Sydney Shoemaker is the Susan Linn Sage Professor of Philosophy Emeritus at Cornell University. Before joining the Philosophy Department at Cornell in 1961, he taught at Ohio State University and he held the Santayana Fellowship at Harvard University. He also delivered the John Locke Lectures at Oxford University (1972) on “Mind and Behavior” and the Royce Lectures at Brown University (1993) on “Self-Knowledge” and “Inner Sense.”
He has pioneered work in a variety of areas in metaphysics and the philosophy of mind, particularly on the nature of mind, the nature of the self and of self-knowledge, and the nature of properties. Some of the most important of his contributions in these areas are charted in this entry.
Shoemaker’s work on the topic of the self and selfknowledge is informed by a rejection of the Cartesian notion of an immaterial self and the accompanying view that self-knowledge involves a kind of “inner observation” of the contents of one’s mind that is perception-like in certain characteristic ways.
|John Locke Lectures|
The nature of the self and self-knowledge forms the subject matter of his seminal Self-Knowledge and Self-Identity (1963). In this work Shoemaker conducts a sustained attack on the Cartesian view that the unity of the self, or personal identity, is due to or involves an immaterial unity.
Shoemaker argues, against this, that personal identity involves both physical factors concerning persons’ bodies and psychological factors concerning their memories and that although the primary criterion for such identity is bodily identity, a memory criterion is also applicable.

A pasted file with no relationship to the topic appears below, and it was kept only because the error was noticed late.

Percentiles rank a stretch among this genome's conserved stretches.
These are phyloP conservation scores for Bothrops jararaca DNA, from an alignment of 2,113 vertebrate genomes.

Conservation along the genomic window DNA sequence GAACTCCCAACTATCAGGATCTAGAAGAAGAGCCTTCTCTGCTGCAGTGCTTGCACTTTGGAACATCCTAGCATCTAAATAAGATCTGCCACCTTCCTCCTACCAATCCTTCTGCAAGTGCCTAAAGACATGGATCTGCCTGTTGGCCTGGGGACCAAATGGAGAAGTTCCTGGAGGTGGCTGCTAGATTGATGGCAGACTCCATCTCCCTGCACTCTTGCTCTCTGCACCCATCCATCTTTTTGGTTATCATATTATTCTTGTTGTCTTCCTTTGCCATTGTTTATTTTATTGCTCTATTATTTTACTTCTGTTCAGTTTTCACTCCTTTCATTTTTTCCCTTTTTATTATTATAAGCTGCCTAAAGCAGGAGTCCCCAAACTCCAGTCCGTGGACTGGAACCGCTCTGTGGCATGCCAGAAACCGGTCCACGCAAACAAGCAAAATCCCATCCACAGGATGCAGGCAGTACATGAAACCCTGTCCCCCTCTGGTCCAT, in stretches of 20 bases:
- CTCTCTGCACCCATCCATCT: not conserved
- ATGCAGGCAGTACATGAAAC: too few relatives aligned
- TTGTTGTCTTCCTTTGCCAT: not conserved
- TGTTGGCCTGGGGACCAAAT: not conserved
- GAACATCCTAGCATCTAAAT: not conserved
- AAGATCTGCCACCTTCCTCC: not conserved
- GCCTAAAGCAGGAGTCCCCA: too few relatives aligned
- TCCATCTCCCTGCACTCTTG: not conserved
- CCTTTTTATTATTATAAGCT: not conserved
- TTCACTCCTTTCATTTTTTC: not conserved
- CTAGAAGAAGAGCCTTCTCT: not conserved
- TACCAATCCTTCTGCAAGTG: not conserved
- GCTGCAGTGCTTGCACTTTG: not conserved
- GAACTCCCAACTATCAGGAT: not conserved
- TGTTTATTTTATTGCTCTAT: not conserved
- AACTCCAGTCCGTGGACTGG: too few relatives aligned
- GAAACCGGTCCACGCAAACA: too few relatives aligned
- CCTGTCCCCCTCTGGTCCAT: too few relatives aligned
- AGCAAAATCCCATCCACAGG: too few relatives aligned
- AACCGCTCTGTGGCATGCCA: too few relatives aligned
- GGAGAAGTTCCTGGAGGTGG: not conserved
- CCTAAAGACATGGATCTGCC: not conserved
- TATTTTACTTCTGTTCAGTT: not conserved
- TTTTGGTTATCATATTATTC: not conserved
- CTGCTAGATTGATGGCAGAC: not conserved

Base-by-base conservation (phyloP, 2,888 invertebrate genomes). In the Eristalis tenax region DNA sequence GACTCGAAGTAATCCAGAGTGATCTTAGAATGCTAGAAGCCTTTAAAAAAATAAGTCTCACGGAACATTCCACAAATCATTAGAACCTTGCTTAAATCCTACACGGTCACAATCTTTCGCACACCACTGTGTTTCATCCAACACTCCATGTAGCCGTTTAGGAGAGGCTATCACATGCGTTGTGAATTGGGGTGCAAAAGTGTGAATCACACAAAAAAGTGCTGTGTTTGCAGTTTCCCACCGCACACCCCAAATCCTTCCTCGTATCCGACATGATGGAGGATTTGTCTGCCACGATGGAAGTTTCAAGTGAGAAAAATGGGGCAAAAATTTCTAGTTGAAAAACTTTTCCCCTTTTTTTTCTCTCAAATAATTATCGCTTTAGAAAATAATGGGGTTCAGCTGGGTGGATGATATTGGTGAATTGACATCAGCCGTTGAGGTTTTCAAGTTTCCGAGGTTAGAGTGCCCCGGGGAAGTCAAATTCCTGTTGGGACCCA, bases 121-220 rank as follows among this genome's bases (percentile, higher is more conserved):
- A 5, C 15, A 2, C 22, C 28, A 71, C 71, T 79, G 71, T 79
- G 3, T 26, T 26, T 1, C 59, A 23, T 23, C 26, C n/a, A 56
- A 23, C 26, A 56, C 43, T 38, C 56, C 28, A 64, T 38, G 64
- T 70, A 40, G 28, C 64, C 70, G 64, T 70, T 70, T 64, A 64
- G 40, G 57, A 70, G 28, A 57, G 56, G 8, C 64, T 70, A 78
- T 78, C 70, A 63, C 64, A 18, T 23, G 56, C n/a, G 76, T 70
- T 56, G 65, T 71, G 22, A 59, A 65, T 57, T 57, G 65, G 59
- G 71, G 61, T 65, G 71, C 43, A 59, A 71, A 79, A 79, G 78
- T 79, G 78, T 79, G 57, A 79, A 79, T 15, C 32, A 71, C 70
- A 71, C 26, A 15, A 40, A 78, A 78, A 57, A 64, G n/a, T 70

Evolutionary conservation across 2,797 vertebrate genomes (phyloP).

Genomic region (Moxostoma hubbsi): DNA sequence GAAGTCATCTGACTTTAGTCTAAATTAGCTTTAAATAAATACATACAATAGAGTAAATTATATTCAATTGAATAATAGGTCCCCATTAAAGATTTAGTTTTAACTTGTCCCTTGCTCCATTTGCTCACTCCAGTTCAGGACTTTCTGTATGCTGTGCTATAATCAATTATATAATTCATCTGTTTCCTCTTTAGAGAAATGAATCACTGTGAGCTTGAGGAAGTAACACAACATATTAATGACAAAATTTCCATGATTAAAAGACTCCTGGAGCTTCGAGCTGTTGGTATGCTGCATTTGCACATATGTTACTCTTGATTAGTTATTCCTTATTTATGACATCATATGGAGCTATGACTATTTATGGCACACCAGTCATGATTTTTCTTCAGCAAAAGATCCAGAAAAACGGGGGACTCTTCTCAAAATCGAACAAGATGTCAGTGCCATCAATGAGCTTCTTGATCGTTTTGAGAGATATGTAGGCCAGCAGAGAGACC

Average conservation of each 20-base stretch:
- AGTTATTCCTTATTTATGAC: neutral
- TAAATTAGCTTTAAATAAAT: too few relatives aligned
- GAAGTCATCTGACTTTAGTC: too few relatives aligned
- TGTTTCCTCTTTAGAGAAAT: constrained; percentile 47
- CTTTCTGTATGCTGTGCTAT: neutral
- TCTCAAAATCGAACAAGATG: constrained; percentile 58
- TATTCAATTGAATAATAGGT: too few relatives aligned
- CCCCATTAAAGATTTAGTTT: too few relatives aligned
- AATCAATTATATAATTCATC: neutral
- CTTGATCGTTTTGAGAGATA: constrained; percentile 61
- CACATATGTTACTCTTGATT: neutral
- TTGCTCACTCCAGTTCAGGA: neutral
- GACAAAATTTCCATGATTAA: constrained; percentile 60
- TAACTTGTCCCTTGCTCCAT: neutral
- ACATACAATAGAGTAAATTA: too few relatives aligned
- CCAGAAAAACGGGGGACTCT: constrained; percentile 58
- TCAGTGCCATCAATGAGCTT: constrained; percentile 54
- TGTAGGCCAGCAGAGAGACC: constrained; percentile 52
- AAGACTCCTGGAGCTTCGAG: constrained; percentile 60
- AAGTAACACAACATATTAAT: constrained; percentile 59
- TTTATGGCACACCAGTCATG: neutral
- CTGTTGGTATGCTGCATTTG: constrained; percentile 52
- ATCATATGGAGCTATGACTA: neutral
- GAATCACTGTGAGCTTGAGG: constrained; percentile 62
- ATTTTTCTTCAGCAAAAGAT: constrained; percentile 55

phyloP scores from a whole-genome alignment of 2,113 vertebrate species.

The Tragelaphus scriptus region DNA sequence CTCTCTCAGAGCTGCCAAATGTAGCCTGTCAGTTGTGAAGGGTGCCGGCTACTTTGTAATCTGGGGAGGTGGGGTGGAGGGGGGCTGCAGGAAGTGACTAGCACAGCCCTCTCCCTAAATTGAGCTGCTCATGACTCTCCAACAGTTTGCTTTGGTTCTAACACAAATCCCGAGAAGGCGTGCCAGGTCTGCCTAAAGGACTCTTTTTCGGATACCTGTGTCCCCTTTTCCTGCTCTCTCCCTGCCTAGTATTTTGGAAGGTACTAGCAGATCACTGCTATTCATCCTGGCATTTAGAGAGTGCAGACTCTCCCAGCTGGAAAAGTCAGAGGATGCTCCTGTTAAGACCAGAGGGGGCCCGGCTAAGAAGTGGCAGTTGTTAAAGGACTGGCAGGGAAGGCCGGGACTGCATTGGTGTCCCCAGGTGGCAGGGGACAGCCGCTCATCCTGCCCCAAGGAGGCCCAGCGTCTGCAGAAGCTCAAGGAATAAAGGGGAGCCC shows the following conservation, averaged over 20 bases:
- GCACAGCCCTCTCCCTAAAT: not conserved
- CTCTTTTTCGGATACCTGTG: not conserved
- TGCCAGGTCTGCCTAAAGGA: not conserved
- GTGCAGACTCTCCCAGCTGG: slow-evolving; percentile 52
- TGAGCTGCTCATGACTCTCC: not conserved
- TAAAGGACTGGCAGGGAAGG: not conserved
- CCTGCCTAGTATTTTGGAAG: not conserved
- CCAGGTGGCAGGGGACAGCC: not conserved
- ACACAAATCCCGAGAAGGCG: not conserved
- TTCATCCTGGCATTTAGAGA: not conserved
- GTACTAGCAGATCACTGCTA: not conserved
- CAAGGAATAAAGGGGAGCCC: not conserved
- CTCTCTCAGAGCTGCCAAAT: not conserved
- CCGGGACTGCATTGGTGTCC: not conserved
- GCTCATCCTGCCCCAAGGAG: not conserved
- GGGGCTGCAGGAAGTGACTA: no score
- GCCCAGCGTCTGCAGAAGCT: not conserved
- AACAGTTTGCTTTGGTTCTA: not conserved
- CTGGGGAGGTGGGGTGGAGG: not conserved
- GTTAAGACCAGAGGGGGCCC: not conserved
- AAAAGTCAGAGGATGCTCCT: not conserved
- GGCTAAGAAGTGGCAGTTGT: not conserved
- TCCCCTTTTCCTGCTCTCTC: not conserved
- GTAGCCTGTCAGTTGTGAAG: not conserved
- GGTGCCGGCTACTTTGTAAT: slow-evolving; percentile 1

His arguments make use of a distinctive methodological strategy that has come to be known as “the method of cases” (Johnston 1987), involving the use of thought experiments to determine answers to questions about personal identity (a method that John Locke  used in his discussion of personal identity).
Shoemaker’s examples and the style of argumentation in this work have been highly influential in discussions of personal identity. His views in this area are further developed in later work, such as his “Persons and Their Pasts” (1970), Personal Identity (1984; with Richard Swinburne), The First-Person Perspective and Other Essays (1996), and the Royce Lectures, where he revisits another important theme found in Self-Knowledge and Self Identity: the Cartesian, “inner sense” view of selfknowledge.
In these lectures he argues that if self-knowledge were perception-like, and the object of such knowledge were the self, it would be possible to err in one’s attempt to identify oneself, just as it is possible to err in one’s attempt to identify the objects of ordinary perception. However, he claims, it is not possible to misidentify oneself in this way.
He also argues that the “inner sense” model of self-knowledge, being a perceptual one, requires commitment to two conditions that are essential to a “broad” perceptual model, a causal condition and an independence condition, but that knowledge of one’s own mental states does not meet these conditions. His own view is that self-knowledge is not based on evidence of any kind, whether this be from “outer” behavioral facts or from “inner” ones, as the perceptual model encourages one to suppose.
Shoemaker’s arguments involve an appeal to a particular view of the nature of mind known as functionalism, a view that he has developed and defended extensively in several works, notably in “Functionalism and Qualia” (1975), “Some Varieties of Functionalism” (1981a), “Absent Qualia Are Impossible” (1981b), and “The Inverted Spectrum” (1981c).